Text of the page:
westward their weeks are perforce lengthened to more than the standard 168 hours. Should they happen to go all the way around the world they make their weeks so long as to be obliged to throw out a whole day into the Pacific Ocean, thus giving them one 6-day week. If, on the other hand, they travel eastward, their weeks are shortened, and by the time they get home they must have endured one 8-day week. This being the case, how can they logically object to a calendar reform which would only have the same effect upon them, at certain long intervals, as would an extended eastward journey.
Whatever reform is made, one point especially should be insisted upon (one that the calendar reformers seem to have neglected) and that is to start the new year about the twenty-first of December instead of ten days later, as we now do. Thus the calendar year and the solar year would have a definite relation to each other—as they properly and logically should have. Here again an objection might be offered that when the change was made some certain two sabbaths would come too near together, or too far apart, but as this would only happen once for all (it is to be hoped for many thousand years) the difficulty would not be a serious one. Even this could be avoided, however, simply by choosing a suitable year for the grand change.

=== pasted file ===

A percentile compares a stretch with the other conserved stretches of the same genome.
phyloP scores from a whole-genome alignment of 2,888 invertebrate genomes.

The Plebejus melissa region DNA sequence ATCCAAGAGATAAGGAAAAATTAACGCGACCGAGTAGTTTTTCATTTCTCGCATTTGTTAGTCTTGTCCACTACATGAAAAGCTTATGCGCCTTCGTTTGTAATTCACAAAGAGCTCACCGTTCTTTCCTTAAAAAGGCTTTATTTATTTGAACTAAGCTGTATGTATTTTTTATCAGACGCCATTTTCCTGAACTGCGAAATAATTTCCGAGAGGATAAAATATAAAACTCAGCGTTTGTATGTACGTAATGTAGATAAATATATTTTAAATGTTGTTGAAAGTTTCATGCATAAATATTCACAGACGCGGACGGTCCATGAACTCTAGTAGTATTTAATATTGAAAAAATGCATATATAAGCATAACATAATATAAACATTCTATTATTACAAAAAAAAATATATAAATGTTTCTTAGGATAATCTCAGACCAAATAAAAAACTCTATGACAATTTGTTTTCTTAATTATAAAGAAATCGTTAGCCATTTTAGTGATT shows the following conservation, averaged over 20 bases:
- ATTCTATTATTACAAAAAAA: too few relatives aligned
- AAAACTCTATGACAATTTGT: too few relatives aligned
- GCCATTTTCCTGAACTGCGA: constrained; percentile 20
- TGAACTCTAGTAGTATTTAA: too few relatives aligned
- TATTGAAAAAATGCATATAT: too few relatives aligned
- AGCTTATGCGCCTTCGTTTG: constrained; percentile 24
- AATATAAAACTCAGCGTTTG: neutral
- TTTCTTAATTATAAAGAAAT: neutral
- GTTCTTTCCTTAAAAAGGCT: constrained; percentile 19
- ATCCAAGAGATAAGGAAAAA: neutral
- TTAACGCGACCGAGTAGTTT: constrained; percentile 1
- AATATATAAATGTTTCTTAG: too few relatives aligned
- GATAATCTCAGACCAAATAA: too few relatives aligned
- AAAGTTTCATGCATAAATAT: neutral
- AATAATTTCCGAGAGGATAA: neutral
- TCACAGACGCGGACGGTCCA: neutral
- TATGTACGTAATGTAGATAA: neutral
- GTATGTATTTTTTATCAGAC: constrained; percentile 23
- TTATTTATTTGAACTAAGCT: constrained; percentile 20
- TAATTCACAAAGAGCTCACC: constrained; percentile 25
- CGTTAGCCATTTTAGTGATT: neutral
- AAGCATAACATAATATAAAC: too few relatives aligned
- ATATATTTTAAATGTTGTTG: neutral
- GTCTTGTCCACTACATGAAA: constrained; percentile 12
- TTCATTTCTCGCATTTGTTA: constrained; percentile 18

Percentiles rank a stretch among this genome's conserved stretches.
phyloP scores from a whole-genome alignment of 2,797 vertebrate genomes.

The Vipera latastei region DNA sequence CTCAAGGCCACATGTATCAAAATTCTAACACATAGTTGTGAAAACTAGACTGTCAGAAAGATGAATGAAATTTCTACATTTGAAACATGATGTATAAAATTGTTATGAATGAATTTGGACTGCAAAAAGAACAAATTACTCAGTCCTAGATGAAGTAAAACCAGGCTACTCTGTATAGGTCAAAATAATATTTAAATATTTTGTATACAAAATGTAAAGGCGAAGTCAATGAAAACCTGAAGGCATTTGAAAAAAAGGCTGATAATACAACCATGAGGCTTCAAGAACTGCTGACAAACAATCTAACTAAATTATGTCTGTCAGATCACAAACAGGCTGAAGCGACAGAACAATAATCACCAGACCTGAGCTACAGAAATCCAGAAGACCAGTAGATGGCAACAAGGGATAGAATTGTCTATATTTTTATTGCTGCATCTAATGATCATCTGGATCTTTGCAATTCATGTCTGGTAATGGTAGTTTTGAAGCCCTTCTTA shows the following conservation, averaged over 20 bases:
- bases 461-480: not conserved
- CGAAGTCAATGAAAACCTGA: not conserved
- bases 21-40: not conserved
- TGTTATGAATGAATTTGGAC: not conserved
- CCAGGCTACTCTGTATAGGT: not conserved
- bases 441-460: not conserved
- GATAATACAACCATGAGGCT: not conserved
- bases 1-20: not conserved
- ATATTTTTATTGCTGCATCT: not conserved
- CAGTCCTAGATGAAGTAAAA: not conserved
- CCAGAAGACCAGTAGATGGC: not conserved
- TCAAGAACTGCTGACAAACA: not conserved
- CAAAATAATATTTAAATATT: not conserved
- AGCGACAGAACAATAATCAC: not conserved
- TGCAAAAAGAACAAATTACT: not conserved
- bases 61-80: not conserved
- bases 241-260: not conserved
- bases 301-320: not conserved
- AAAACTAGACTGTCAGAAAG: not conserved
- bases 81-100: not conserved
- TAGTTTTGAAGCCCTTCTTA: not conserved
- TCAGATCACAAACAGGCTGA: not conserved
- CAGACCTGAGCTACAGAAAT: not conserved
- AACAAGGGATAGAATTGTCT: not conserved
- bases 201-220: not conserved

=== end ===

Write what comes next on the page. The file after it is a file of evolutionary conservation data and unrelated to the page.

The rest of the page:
To those persons who object to the first season (winter) beginning 21 days later than it does now, it may be pointed out that we of the north temperate zone are apt to have many more cold and disagreeable days in March than we do in November and that the early part of September is but a continuation of summer. The occasional frosts which we have in June that so often "spoil the peach crop" (for the time being!) may perhaps also give a hint that summer might just as well commence a little later than it now does. To the thought that we should logically place the middle of the cold season at the solstice, when the earth receives the least sunshine, it may be replied that there is a lag in meteorological phenomena which is the interval between certain causes and the effects which follow. The retardation is due to a variety of physical actions, as the retention of heat in the earth, water and air, and so forth. The length of this lag is uncertain and irregular, but probably a half-season is a near enough period to allow. All of our weather is so variable that it is not feasible to attempt running it upon an exact time-table.
It should be understood that the word "season" is used herein synonymously with "quarter." The latter is of course frequently used in business matters as a division of a fiscal year. There is no reason, however, why the commercial quarter-year should not be identical with the climatological and sentimental unit.
Incidental to this calendar reform, but not necessarily a part of it, is the numbering of the hours of the day from 1 to 24 instead of by the